Table of contents
- Best website platforms to use for your podcast website
- Things you need before you start creating a website for your podcast
- Using WordPress to start your podcast website
- Using Squarespace to start your podcast website
- Using Webflow to start your podcast website
- Using Ghost to start your podcast website
- Using Zapier to automate certain parts of your podcast website
- Helpful content to include within each post
- General tips for making your podcast website stand out
- Do you even need a website for your podcast?
I’ve generally been interested in starting a podcast. Both Becca and I have a wealth of stuff like travel advice to share, and a podcast would be a great way for us to spread the knowledge.
One thing we really like is to be able to learn more about our favorite podcasts, look at past episodes and learn about the hosts, through the websites that serve as online ‘homes’ to those podcasts.
Every podcast needs a podcast website.
Before starting anything new, I like to do my research about everything I’d need to be successful at it. Podcast websites are one of those pieces of information that I am happy to help with, as many podcast hosts put off building a website for their podcast. It can be a lot of work, and making that first move can be daunting.
With my background in web development (I built this website to be completely custom), I want to share an insider’s perspective on how you can make a great podcast website or blog, at any skill level.
Let’s get started, to see how to design and build a podcast blog or website online.
Best website platforms to use for your podcast website
I’ll be discussing each of these options in more detail and how each can help achieve your goals. The sites that I’ll be getting into are:
If you’d like to check them out now, feel free to do that, as part of your research.
Keep reading to get some specific tips and tricks, and learn more about how to use each design tool.
Things you need before you start creating a website for your podcast
Before committing to a website platform for your podcast blog or website, there are a few things that you’ll need to set up, in order to make your blog or website even more successful.
Pick a domain
Because you already have a podcast, you probably have a unique set of keywords with which to create your domain, like a brand. I like to think that domains are digital business cards (and many people agree).
Here are a few basic tips that I go through before choosing a new domain name
- The domain is easy to pronounce and spell.
- The domain is short, not too long to remember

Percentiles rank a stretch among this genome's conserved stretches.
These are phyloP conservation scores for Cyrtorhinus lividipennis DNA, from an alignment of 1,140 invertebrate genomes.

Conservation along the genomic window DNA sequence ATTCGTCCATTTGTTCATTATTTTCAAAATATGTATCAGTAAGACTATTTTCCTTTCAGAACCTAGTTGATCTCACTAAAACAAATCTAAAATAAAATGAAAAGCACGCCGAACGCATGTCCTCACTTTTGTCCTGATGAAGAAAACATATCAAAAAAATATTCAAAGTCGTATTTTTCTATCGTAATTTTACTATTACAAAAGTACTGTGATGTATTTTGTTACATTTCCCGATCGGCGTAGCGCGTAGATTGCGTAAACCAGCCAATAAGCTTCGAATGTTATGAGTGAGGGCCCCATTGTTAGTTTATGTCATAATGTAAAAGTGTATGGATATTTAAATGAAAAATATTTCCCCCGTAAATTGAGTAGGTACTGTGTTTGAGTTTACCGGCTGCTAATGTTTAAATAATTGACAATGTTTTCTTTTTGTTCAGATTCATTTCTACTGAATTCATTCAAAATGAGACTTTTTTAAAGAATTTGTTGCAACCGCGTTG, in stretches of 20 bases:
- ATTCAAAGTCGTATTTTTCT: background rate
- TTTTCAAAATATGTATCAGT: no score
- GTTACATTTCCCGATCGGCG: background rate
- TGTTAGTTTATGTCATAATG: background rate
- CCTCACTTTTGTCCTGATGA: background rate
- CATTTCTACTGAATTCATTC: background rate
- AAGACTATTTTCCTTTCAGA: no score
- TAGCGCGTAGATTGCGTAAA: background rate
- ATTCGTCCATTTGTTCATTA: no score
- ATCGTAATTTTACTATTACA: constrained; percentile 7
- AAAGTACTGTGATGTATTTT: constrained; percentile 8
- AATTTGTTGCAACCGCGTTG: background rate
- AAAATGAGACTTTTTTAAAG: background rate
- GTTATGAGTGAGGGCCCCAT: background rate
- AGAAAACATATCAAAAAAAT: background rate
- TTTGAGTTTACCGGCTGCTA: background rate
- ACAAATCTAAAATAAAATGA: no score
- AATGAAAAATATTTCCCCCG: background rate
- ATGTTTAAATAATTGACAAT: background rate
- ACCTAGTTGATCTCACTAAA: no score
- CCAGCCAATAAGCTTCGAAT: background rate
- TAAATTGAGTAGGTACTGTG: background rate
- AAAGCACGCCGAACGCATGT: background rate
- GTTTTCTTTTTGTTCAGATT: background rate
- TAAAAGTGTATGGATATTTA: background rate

- Get the .com if you can.
- For podcast websites, try to eliminate “the” and “podcast” from the domain.
- Watch out for repeating letters with the end of one word and the start of another. For example, carrottime.com. The “T” in carrot and the “T” in time is what I am referring to. People may miss a letter and they’ll never find your blog or site.
Guess what: Registering a domain is easy.
I like Namecheap and have a lot of my domains and blogs hosted there.
Some website providers offer a free domain when you choose them. If you’re on a tight budget, this would be a good option.
If you’re able to, I would still buy a domain from Namecheap. Keeping your domain and hosting on different accounts is a good idea from a security perspective.
You want to make sure that if someone gets access to your hosting account, you will still maintain control over your domain. It’s a good idea to enable Two-Factor authentication (2FA) on your domain (and really, on all) accounts.
After your domain is secured, you’ll be able to connect your domain to whichever platform you choose.
Collect your logo and any other branding assets that you have access to
With almost every theme and website provider, there will be a place to upload your logo. The logo should be similar to your podcast album art.
This way, when someone finds your website, they know it’s you because of the familiar art that they see when listening to your podcast.
Take this time to find images of yourself, your podcast setup and anything that is useful. You’ll use these images throughout your website.
Start a newsletter for your podcast
Having quick access to your audience is one of the most valuable things that you can do for your distribution plan when you work with digital media.
You can also start a dialogue with your audience and collect listener questions, help answer questions and meet them in person.